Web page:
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Gas stations scramble in Sandy's aftermath

NEW YORK (AP) — There's plenty of gasoline in the Northeast — just not at gas stations.

In parts of New York and New Jersey, drivers lined up Thursday for hours at gas stations that were struggling to stay supplied. The power outages and flooding caused by Superstorm Sandy have forced many gas stations to close and disrupted the flow of fuel from refineries to those stations that are open.

At the same time, millions of gallons of gasoline are sitting at the ready in storage tanks, pipelines and tankers that can't unload their cargoes.

"It's like a stopped up drain," said Tom Kloza, Chief Oil Analyst at the Oil Price Information Service.

For people staying home or trying to restart a business, the scene wasn't much brighter: Millions were in the dark and many will remain so for days. As of Thursday, 4.5 million homes were without power, down from a peak of 8.5 million. The New Jersey utility Public Service Electric & Gas said it will restore power to most people in 7 to 10 days. Consolidated Edison, which serves New York City and Westchester County, said most customers will have power by Nov. 11, but some might have to wait an additional week or longer.

Superstorm Sandy found a host of ways to cripple the region's energy infrastructure. Its winds knocked down power lines and its floods swamped electrical substations that send power to entire neighborhoods. It also mangled ports that accept fuel tankers and flooded underground equipment that sends fuel through pipelines. Without power, fuel terminals can't pump gasoline onto tanker trucks, and gas stations can't pump fuel into customers' cars.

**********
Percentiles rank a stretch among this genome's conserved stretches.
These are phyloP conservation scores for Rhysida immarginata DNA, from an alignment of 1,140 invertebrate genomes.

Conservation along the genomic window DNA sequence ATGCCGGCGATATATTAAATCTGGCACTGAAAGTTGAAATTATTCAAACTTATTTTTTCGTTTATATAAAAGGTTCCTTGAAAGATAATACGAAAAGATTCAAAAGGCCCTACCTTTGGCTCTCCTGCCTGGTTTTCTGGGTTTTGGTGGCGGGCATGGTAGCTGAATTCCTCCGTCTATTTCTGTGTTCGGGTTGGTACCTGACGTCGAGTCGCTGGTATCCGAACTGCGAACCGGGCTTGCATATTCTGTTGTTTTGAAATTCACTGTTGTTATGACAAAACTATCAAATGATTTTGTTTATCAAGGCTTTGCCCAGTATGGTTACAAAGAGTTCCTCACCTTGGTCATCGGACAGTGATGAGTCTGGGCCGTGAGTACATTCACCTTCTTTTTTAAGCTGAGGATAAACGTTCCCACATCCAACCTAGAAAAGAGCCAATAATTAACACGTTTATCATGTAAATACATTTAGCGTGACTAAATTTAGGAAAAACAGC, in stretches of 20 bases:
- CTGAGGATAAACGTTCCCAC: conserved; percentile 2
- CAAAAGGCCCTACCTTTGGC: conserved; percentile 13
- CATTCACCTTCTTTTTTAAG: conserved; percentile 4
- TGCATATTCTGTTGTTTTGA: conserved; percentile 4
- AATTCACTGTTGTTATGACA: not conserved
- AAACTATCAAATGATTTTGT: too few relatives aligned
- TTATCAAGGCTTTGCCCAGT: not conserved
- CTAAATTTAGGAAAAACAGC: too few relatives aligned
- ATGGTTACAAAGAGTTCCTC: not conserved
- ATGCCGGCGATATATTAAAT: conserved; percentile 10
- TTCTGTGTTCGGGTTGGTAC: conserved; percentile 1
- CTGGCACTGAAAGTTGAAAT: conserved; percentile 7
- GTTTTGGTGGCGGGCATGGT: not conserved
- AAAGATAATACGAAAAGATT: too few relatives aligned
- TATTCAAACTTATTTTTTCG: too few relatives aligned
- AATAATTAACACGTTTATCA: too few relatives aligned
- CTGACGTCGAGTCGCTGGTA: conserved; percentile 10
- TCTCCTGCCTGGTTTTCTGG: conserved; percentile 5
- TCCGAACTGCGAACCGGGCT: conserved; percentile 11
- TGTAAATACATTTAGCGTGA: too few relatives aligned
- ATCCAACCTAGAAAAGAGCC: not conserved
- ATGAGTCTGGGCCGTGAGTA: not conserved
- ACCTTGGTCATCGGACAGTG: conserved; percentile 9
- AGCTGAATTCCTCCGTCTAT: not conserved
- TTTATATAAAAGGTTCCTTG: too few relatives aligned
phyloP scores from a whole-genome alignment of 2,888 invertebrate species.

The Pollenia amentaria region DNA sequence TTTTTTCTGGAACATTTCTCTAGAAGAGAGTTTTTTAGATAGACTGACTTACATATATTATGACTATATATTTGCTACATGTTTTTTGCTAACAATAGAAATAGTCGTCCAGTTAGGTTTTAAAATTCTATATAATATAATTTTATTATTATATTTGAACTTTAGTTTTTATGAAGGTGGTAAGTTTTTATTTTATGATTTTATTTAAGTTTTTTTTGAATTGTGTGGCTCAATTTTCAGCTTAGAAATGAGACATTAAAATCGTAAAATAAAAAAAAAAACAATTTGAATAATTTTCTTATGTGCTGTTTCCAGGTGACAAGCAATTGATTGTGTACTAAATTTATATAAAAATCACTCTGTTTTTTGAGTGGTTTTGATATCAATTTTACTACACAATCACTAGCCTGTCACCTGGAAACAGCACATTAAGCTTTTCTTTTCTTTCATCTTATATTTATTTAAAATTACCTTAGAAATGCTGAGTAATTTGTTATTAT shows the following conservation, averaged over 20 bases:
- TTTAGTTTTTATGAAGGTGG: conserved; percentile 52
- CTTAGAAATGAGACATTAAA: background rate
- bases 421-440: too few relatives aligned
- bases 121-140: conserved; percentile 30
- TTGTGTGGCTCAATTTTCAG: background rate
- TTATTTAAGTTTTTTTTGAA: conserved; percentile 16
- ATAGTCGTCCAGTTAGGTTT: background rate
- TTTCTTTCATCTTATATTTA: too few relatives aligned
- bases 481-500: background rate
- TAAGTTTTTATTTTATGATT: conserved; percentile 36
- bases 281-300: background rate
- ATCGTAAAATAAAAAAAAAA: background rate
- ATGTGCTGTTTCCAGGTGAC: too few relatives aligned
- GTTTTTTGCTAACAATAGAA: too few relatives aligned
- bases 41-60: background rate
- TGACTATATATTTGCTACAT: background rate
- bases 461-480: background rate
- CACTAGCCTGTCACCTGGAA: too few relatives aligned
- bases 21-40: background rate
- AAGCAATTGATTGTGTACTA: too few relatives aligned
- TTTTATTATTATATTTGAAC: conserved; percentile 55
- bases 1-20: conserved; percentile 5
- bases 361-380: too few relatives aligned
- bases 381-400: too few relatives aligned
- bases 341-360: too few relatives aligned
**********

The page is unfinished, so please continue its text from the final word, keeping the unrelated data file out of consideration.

The Energy Department reported Thursday that 13 of the region's 33 fuel terminals were closed. Sections of two major pipelines that serve the area — the Colonial Pipeline and the Buckeye Pipeline — were also closed.

Thousands of gas stations in New Jersey and Long Island were closed because of a lack of power. AAA estimates that 60 percent of the stations in New Jersey are shut along with up to 70 percent of the stations in Long Island.

Thursday morning the traffic to a Hess station on 9th Avenue in New York City filled two lanes of the avenue for two city blocks. Four police officers were directing the slow parade of cars into the station.

A few blocks away, a Mobil station sat empty behind orange barricades, with a sign explaining it was out of gas.

Taxi and car service drivers were running dry — and giving up, even though demand for rides was high because of the crippled public transit system. Northside Car Service in Williamsburg, Brooklyn has 250 drivers available on a typical Thursday evening. Today they had just 20. "The gas lines are too long," said Thomas Miranda, an operator at Northside.

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